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'Big Four' auditors to get more local hires

Updated: 2012-05-11 09:45
By Wei Tian and Hu Yuanyuan ( China Daily)

The dominance of foreign employees in the "Big Four" global audit firms in China is set to lessen as only partners with local qualifications will be eligible for audit practices and top positions, under a new regulation announced by the Ministry of Finance on Thursday.

The policy is part of a localization program for the joint ventures in China established by KPMG, Deloitte Touche Tohmatsu, Ernst & Young and PricewaterhouseCoopers, known as the "Big Four", which are about to expire.

The "Big Four" were among the first foreign accounting firms to set up joint ventures in China in 1992. The arrangements signed 20 years ago by KPMG, Deloitte and Ernst & Young expire in August, while PWC's joint venture expires in 2017.

The "Big Four" have 25 branches in China, with business revenues totaling 9.52 billion yuan ($1.51 billion) in 2011, or 25.7 percent of the entire industry.

They also ranked among the most profitable accounting firms, according to the Chinese Institute of Certified Public Accountants, or CICPA, though Chinese firms are catching up quickly.

"The 'Big Four' have made remarkable contributions to the development of China's capital market and overseas listing process of Chinese companies ... but the form of joint ventures is no longer appropriate," said an official from the Accounting Department of the Finance Ministry explaining the program.

"Accounting firms should be co-founded by qualified accountants, not by organizations. That's not the way in other countries, either," said the official, who declined to be identified.

At present, 50 percent of the partners in the joint ventures have overseas qualifications, and most of them are Hong Kong residents. They do not have licenses from the CICPA.

These partners won't be able to remain in their jobs when the firms transform into more localized entities, under the current Law on Certified Public Accountants.

According to the new regulations, the chief partner - the top decision maker of a firm - must be a Chinese citizen with local certified public accountant qualifications. None of the "Big Four" meet this requirement at the moment.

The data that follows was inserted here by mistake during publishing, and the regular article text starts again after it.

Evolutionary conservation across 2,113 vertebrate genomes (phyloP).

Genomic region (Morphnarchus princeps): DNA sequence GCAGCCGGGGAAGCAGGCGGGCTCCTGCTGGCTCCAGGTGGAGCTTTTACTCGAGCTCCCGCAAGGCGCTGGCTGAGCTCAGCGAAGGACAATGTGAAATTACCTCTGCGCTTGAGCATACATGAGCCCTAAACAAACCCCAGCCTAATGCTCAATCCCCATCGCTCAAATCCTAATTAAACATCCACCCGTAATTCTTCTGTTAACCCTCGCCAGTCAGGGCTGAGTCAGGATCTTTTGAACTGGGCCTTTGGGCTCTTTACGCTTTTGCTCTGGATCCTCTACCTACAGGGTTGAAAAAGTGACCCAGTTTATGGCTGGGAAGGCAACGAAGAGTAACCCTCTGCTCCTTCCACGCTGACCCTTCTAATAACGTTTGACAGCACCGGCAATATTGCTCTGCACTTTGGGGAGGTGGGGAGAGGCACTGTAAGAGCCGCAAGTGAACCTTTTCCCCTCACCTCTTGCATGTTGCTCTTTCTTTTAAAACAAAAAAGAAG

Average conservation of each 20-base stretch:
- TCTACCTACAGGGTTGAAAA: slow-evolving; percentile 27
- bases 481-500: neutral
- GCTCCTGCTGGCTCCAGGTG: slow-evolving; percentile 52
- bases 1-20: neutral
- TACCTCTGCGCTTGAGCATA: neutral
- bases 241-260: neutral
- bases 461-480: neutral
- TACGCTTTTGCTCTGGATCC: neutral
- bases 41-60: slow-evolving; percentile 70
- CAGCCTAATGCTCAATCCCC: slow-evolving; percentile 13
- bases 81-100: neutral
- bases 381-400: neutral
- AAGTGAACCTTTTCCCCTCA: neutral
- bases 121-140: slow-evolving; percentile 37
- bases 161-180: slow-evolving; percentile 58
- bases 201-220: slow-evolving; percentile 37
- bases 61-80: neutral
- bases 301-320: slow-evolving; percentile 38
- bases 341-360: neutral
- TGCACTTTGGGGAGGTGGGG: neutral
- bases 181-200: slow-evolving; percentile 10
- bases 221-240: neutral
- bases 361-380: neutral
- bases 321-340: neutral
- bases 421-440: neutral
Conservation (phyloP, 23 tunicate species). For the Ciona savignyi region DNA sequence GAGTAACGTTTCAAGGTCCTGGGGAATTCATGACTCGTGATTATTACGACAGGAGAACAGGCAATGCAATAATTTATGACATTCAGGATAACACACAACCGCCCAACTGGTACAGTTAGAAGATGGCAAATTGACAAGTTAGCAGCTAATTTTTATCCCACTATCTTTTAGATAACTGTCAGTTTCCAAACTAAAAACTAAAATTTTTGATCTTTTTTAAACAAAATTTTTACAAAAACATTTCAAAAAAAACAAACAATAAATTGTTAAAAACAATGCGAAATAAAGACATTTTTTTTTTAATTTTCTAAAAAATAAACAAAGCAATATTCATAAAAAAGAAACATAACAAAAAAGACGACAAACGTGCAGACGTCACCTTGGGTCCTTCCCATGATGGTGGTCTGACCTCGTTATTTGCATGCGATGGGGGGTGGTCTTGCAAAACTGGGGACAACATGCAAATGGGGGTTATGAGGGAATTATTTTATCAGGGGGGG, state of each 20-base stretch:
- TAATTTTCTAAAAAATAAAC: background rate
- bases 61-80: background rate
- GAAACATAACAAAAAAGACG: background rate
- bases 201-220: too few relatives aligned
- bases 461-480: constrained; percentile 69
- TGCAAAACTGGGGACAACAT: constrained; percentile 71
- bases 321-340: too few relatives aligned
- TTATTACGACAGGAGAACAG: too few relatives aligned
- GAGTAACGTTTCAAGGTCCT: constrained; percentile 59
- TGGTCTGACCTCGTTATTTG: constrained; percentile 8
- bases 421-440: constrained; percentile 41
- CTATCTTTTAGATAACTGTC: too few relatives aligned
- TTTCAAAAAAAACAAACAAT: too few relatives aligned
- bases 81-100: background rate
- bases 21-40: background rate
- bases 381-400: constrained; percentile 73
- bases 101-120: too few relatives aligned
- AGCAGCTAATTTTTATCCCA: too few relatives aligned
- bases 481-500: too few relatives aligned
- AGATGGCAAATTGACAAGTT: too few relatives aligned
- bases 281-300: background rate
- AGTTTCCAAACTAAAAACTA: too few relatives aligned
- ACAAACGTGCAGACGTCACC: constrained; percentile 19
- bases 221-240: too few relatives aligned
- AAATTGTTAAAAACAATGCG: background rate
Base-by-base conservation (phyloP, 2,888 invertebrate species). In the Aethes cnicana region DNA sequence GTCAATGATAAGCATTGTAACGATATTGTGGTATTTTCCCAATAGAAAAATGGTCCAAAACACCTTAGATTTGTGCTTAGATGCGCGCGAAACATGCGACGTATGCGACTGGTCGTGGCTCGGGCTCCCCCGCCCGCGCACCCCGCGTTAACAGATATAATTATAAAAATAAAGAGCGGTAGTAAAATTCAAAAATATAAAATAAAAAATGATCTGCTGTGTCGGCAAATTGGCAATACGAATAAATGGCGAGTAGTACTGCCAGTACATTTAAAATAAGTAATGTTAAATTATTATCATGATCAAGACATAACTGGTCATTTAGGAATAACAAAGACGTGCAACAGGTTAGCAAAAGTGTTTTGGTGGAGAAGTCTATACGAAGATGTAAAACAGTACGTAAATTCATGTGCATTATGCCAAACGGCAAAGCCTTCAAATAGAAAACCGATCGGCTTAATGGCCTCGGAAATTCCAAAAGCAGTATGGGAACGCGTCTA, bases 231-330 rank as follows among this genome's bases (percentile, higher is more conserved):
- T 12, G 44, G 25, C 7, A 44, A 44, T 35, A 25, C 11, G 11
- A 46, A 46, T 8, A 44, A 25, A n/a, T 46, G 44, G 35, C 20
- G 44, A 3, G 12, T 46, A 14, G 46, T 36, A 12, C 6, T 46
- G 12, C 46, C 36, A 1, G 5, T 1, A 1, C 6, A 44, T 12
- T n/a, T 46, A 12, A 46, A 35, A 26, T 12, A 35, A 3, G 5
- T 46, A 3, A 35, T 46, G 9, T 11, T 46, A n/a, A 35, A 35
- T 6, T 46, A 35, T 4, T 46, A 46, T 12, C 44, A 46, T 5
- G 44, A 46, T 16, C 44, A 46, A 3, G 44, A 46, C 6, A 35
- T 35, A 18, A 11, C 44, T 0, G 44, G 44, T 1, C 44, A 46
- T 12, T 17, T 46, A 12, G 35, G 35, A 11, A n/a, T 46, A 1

A transition period is allowed for the localization program, as the "Big Four" must keep the proportion of their non-local partners below 40 percent upon the establishment of new joint ventures and reduce that number to 20 percent within five years.

The chief partner's position is also allowed a three-year buffer period to meet the requirement.

"As a result, the 'Big Four' should speed up" raising more local partners, said the official at the ministry.

"This is an excellent compromise. China is providing for a transition for the transfer of power from the expatriate partners to the local partners," Paul Gillis, professor of accounting at Peking University, was quoted by Reuters as saying.

"If the firms handle this responsibly, it allows them a period of time to further develop their local partners for senior management responsibilities," Gillis said.

The transition program is also welcomed by the accounting firms.

"We will ensure a smooth and successful transformation of the firm from the existing joint venture structure to the new form," said Stephen Yiu, chairman of KPMG China, the first international accounting firm to be granted a joint venture license.

According to Yiu, the launch of the program is good news for the "Big Four" accounting firms, from both the market and personnel perspective.

"On the market side, we can now serve our clients like other local firms do. And the launch of the program also helps ease our personnel worries, since our operating license will come due this August," Yiu said.

At the end of 2011, about 96 percent of the employees in KPMG China were local staff, company statistics show. In the past five years, KPMG China hired more than 1,300 local new graduates each year.

"Localization has been one of our major business strategies in China since 1992. We will continue to hire more local talent," he added.

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